Hamilton homeowners should think about where water would go in a flood, group says

With so-called 100-year storms happening at least once a year now in Hamilton, Miranda Burton says preparing for potential flooding is more urgent than ever.

One-in-100-years storms are now happening once a year, so a new program is paying homeowners to prevent floods

A man in rubber boots picks his way across a flooded parking lot near the Leander Boat Club in Hamilton on May 30, 2019. (Dan Taekema/CBC)

With so-called one-in-100-years storms happening at least once a year now in Hamilton, Miranda Burton says preparing for potential flooding is more urgent than ever.

And that's why her organization is trying to mobilize people to do just that.

Burton, program manager for the Hamilton not-for-profit Green Venture, says they're trying to get Hamiltonians to look at overland water flow differently. 

Climate change is leading to more severe storms throughout the region, while development in Hamilton is expected to intensify significantly following city council's decision to maintain a firm urban boundary – meaning more pavement and fewer water-absorbing natural areas, she says.

"We're looking at wetlands that are being paved over, and we're running out of space for this water to go," says Burton, the program manager for Hamilton not-for-profit organization Green Venture. "It has to go somewhere. It's not just going to disappear."

Instead of directing water away from our houses and into the sewers — the traditional approach — Green Venture is urging people to create water-trapping green infrastructure on their own properties, she says. This can include swails, green roofs, and rain gardens – specially-constructed plant plots designed to soak up water and hold it there longer.

Dundas homeowner Steve Hill works on his rain garden in an undated photo. Hamilton non-profit Green Venture is expanding its program helping residents execute flood adaptation projects, including rain gardens. (Green Venture/Supplied)

"When rain and snow falls in a natural environment, only 10 per cent will be runoff," Burton says. "In an urban environment, it's 55 per cent runoff."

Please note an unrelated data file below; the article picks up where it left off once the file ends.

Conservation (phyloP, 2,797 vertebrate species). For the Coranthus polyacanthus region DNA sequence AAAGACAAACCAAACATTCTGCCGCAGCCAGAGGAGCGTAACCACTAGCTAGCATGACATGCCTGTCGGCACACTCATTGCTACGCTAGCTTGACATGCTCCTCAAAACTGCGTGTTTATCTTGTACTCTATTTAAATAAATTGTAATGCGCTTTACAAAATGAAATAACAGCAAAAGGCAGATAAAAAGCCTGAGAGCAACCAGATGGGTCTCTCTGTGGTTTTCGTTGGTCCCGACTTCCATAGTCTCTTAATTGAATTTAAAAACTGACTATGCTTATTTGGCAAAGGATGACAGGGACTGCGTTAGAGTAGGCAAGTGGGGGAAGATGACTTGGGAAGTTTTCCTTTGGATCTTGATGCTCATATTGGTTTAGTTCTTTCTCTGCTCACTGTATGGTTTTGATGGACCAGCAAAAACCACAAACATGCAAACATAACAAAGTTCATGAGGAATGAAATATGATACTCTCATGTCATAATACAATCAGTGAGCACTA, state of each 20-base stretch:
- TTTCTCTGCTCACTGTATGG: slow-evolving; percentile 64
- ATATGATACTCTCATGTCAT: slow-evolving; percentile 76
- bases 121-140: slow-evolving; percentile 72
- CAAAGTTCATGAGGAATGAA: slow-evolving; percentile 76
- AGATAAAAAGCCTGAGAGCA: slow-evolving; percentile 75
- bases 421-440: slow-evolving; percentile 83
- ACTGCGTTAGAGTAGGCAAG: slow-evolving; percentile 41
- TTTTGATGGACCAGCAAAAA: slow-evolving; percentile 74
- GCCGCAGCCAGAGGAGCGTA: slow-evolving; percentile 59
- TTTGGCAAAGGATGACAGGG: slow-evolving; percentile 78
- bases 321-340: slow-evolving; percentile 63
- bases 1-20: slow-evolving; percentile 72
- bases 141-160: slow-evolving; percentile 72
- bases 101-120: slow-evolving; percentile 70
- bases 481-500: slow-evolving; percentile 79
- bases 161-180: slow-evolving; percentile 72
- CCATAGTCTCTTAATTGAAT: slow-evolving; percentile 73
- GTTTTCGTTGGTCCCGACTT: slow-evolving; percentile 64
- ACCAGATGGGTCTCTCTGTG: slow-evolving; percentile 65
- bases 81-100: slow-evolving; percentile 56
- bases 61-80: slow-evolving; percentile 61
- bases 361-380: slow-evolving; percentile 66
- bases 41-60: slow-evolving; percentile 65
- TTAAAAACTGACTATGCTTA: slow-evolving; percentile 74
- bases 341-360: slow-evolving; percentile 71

Green Venture is offering a rebate of up to $500 for about 30 Hamiltonians who add green infrastructure projects to their properties this year through its Naturhoods program, which has been expanded following a previous pilot. Those interested can visit greenventure.ca/naturhoods and add their name to the rebate program email list to get more information.

"We want to be creating neighbourhoods that are able to deal with this issue of flooding, which is becoming more and more apparent," she said, noting the city gets the most flooding complaints from Wards 1, 2 and 13 – downtown, the west end and Dundas. 

The onus to prevent flooding may be more on the individual than some residents realize. Hamilton Water, the city's water management division, lacks an accurate picture of where excess water goes in major storms, according to a report presented by senior project manager Cassandra Kristalyn to the city's public works committee in December. 

"The city is lacking a comprehensive model that accurately captures both minor and major [stormwater] systems," the report says. "As a result, the city is limited in its ability to rapidly conduct post-flooding studies to identify and address any contributing factors to the flooding event. The city has insufficient visibility on where these systems are undersized or where flooding risks may exist."

'Streets and neighbourhoods vulnerable'

In her comments to council, Kristalyn indicated that flood risk is very likely to increase.